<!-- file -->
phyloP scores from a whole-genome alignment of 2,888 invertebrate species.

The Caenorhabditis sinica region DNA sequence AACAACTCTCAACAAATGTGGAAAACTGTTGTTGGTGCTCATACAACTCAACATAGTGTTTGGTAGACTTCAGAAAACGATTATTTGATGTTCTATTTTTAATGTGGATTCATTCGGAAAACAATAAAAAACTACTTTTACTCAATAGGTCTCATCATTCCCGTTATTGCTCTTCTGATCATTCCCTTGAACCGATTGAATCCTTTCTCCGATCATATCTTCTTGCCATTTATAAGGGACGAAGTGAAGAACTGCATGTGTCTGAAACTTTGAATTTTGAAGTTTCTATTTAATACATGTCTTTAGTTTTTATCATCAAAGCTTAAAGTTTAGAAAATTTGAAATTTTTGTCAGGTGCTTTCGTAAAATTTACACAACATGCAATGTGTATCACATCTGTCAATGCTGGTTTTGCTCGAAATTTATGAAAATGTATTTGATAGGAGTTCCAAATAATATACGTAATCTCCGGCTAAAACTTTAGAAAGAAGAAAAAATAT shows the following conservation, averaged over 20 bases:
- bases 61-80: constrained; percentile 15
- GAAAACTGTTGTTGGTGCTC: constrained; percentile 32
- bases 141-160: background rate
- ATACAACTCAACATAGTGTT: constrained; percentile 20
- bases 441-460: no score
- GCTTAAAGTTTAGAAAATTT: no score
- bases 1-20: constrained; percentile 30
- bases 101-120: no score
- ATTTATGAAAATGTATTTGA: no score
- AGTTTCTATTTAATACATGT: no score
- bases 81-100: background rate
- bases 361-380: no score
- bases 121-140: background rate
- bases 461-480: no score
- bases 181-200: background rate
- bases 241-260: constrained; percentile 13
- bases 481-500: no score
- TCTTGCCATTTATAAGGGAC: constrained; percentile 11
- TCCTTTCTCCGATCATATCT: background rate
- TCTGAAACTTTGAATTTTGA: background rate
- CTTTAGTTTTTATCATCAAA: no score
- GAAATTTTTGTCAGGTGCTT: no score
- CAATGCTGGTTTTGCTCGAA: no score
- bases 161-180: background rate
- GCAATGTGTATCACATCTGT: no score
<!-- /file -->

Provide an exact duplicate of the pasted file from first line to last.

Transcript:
phyloP scores from a whole-genome alignment of 2,888 invertebrate species.

The Caenorhabditis sinica region DNA sequence AACAACTCTCAACAAATGTGGAAAACTGTTGTTGGTGCTCATACAACTCAACATAGTGTTTGGTAGACTTCAGAAAACGATTATTTGATGTTCTATTTTTAATGTGGATTCATTCGGAAAACAATAAAAAACTACTTTTACTCAATAGGTCTCATCATTCCCGTTATTGCTCTTCTGATCATTCCCTTGAACCGATTGAATCCTTTCTCCGATCATATCTTCTTGCCATTTATAAGGGACGAAGTGAAGAACTGCATGTGTCTGAAACTTTGAATTTTGAAGTTTCTATTTAATACATGTCTTTAGTTTTTATCATCAAAGCTTAAAGTTTAGAAAATTTGAAATTTTTGTCAGGTGCTTTCGTAAAATTTACACAACATGCAATGTGTATCACATCTGTCAATGCTGGTTTTGCTCGAAATTTATGAAAATGTATTTGATAGGAGTTCCAAATAATATACGTAATCTCCGGCTAAAACTTTAGAAAGAAGAAAAAATAT shows the following conservation, averaged over 20 bases:
- bases 61-80: constrained; percentile 15
- GAAAACTGTTGTTGGTGCTC: constrained; percentile 32
- bases 141-160: background rate
- ATACAACTCAACATAGTGTT: constrained; percentile 20
- bases 441-460: no score
- GCTTAAAGTTTAGAAAATTT: no score
- bases 1-20: constrained; percentile 30
- bases 101-120: no score
- ATTTATGAAAATGTATTTGA: no score
- AGTTTCTATTTAATACATGT: no score
- bases 81-100: background rate
- bases 361-380: no score
- bases 121-140: background rate
- bases 461-480: no score
- bases 181-200: background rate
- bases 241-260: constrained; percentile 13
- bases 481-500: no score
- TCTTGCCATTTATAAGGGAC: constrained; percentile 11
- TCCTTTCTCCGATCATATCT: background rate
- TCTGAAACTTTGAATTTTGA: background rate
- CTTTAGTTTTTATCATCAAA: no score
- GAAATTTTTGTCAGGTGCTT: no score
- CAATGCTGGTTTTGCTCGAA: no score
- bases 161-180: background rate
- GCAATGTGTATCACATCTGT: no score